Sadly, many people still see a daughter as a burden due to the dowry system and the fact that in some extremely traditional families, once a daughter goes to live with her husband’s family she will be unable to look after her own parents when they are elderly. I’ve heard too many stories of how disappointed families were at the birth of a girl child, but I sense and hope that this attitude will soon be history. There is a long road ahead. Whilst living in India I have looked at the statistics and heard the horror stories, but I have also witnessed the overwhelming love and happiness in a mother’s eyes as she looks down at her new daughter. 

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Indian little girls flowers

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34 thoughts on “Eleven Little Goddesses

  1. My mother also do the same thing during Navratri twice in an year during Chait (March/April) and Ashwin month (September/October). Almost same to same.

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  2. @Lauren

    a similar festival is celebrated during the eight and ninth day of Navaratris. It is called “Kanchak” in north india. five to seven girls and one boy are served halwa, choles, coconut pieces and banans. They are given money also. The rest of the event is very similar. on this day the girls are in great demand. people who organize this festival look out for girls and whisk them away before someone else can approach them. kind of like competition between households. for children it is great fun and they also earn money. but as soon as girls attain puberty they become ineligible for this event. i remember accompanying my sister during childhood.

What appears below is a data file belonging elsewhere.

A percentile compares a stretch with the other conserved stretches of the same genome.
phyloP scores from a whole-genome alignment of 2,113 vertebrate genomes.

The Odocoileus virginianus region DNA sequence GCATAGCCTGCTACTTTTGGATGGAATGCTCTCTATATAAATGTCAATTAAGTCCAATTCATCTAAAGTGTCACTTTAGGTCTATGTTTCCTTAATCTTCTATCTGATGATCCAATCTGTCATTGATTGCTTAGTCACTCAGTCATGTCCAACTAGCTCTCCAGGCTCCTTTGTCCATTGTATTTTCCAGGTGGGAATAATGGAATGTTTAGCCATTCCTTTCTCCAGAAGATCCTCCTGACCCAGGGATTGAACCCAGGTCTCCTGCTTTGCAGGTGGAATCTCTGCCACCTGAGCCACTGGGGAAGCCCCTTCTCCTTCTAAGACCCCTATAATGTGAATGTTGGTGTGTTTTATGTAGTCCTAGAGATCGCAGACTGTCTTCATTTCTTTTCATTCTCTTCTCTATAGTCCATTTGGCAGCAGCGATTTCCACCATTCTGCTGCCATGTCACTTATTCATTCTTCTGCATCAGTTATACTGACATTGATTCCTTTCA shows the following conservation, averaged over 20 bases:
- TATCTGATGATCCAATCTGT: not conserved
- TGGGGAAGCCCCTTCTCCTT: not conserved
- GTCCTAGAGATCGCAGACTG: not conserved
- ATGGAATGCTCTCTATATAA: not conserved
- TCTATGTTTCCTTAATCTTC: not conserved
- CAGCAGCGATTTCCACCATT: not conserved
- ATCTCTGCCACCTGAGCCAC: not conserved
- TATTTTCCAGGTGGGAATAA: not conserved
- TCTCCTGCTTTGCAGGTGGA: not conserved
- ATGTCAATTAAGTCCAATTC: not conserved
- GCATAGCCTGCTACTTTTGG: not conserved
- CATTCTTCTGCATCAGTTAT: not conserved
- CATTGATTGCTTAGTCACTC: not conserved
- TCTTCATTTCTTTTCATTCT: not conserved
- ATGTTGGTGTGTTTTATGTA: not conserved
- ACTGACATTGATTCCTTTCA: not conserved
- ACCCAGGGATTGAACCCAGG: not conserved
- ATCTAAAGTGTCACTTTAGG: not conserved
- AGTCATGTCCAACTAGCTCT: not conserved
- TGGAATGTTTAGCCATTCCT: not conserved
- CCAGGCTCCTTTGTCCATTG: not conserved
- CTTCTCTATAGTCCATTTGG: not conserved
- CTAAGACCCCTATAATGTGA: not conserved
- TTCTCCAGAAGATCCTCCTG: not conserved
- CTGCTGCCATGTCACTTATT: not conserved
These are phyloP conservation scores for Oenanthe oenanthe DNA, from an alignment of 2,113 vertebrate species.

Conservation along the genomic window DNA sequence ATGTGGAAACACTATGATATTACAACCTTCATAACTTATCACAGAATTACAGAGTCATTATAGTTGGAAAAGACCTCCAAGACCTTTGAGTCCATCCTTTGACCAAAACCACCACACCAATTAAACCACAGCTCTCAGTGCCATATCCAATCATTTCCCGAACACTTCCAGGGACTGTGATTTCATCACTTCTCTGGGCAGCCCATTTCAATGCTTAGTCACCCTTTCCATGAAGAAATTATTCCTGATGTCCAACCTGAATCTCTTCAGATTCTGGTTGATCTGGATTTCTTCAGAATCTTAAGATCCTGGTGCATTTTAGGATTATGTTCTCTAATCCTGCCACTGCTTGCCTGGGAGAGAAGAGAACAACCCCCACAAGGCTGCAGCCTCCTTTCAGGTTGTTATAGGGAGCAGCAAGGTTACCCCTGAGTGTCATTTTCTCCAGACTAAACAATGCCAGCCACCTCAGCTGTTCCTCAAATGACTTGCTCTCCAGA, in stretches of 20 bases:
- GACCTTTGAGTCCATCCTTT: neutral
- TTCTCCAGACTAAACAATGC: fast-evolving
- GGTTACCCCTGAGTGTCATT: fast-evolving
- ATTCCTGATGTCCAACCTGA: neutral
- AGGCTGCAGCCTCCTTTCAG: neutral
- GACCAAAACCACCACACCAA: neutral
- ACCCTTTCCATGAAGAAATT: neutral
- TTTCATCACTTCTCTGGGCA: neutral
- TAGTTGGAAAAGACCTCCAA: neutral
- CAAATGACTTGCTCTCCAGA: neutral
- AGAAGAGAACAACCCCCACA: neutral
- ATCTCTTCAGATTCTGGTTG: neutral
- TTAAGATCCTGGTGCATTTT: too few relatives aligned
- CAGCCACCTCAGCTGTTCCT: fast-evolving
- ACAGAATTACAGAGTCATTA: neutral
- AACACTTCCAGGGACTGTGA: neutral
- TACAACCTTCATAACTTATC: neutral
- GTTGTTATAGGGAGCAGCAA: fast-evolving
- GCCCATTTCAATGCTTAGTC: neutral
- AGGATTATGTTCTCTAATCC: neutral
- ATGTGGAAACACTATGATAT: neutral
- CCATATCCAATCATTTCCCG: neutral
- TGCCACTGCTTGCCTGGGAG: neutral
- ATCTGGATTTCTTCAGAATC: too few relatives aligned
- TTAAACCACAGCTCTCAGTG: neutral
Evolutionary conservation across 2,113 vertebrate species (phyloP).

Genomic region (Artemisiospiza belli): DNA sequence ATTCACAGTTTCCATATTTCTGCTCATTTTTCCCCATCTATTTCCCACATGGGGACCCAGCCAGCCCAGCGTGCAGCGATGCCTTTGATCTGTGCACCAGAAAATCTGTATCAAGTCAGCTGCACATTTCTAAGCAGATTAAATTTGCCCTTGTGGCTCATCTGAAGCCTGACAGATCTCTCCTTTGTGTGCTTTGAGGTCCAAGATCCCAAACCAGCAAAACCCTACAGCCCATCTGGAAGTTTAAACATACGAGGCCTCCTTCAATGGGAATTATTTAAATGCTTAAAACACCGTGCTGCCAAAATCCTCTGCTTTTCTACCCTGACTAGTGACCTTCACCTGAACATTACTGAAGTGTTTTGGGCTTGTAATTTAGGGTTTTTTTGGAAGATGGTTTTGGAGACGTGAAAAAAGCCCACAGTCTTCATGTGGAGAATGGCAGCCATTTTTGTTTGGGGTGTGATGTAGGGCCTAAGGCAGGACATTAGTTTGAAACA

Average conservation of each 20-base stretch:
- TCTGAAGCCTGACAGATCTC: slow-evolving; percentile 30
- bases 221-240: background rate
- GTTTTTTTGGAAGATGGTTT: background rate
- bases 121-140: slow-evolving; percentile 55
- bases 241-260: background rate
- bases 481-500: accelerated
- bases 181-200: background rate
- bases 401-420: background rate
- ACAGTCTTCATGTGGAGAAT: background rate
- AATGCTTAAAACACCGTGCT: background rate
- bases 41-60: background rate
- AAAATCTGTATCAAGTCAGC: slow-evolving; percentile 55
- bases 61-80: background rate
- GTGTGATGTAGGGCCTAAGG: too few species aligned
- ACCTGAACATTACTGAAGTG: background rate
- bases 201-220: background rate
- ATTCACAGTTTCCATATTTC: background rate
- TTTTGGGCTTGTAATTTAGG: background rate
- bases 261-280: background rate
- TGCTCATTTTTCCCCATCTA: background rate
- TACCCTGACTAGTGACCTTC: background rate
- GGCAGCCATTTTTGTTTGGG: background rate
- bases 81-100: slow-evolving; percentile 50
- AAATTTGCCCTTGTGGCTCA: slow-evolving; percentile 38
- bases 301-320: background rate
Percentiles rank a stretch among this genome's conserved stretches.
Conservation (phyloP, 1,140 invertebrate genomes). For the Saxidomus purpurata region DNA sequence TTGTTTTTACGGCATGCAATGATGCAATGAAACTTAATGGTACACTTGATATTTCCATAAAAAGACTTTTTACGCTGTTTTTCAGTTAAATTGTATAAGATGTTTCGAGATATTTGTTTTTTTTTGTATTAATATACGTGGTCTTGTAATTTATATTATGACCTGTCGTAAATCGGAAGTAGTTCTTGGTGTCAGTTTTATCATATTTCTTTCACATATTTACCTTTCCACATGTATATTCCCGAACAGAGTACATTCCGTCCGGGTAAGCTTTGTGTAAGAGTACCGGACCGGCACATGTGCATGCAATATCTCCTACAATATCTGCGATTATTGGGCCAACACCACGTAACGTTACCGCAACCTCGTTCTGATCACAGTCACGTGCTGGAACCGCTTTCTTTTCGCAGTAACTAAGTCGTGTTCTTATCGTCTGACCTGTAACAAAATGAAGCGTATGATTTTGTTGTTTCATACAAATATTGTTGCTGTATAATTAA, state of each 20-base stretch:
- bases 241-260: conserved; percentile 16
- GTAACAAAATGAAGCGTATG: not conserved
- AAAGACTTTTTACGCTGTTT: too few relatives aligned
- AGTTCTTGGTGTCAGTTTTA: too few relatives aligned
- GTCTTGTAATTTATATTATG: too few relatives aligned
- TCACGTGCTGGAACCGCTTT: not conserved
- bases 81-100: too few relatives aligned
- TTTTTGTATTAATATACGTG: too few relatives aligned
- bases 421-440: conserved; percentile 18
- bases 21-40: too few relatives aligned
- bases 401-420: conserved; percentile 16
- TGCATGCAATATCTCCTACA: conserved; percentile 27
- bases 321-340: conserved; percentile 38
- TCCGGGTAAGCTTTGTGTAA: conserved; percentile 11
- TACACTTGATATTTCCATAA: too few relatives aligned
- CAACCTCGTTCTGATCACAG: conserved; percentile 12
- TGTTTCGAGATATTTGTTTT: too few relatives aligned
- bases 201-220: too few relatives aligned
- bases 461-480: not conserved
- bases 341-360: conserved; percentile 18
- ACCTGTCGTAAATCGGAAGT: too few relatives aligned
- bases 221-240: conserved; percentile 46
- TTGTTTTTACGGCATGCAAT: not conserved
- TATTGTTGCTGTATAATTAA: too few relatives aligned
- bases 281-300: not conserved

i don’t know navaratras are far off, must be something particular to marathis. btw good to hear from u after a long time.

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    • Oh wow, I can imagine!!

      I am not sure why we celebrated this when we did, my in-laws had just returned from the Himalayas and my mother-in-law suggested we do this and of course I was very eager to do such a lovely thing!

      I hope you are well! 😀

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  3. This is a lovely festival! I remember my daughter being invited to our neighbours house to be one of the goddesses and we were very honoured! She was very small and had no idea what was going on (enjoyed the sweets though!) but I look forward to teaching her all about the goddess as she grows older.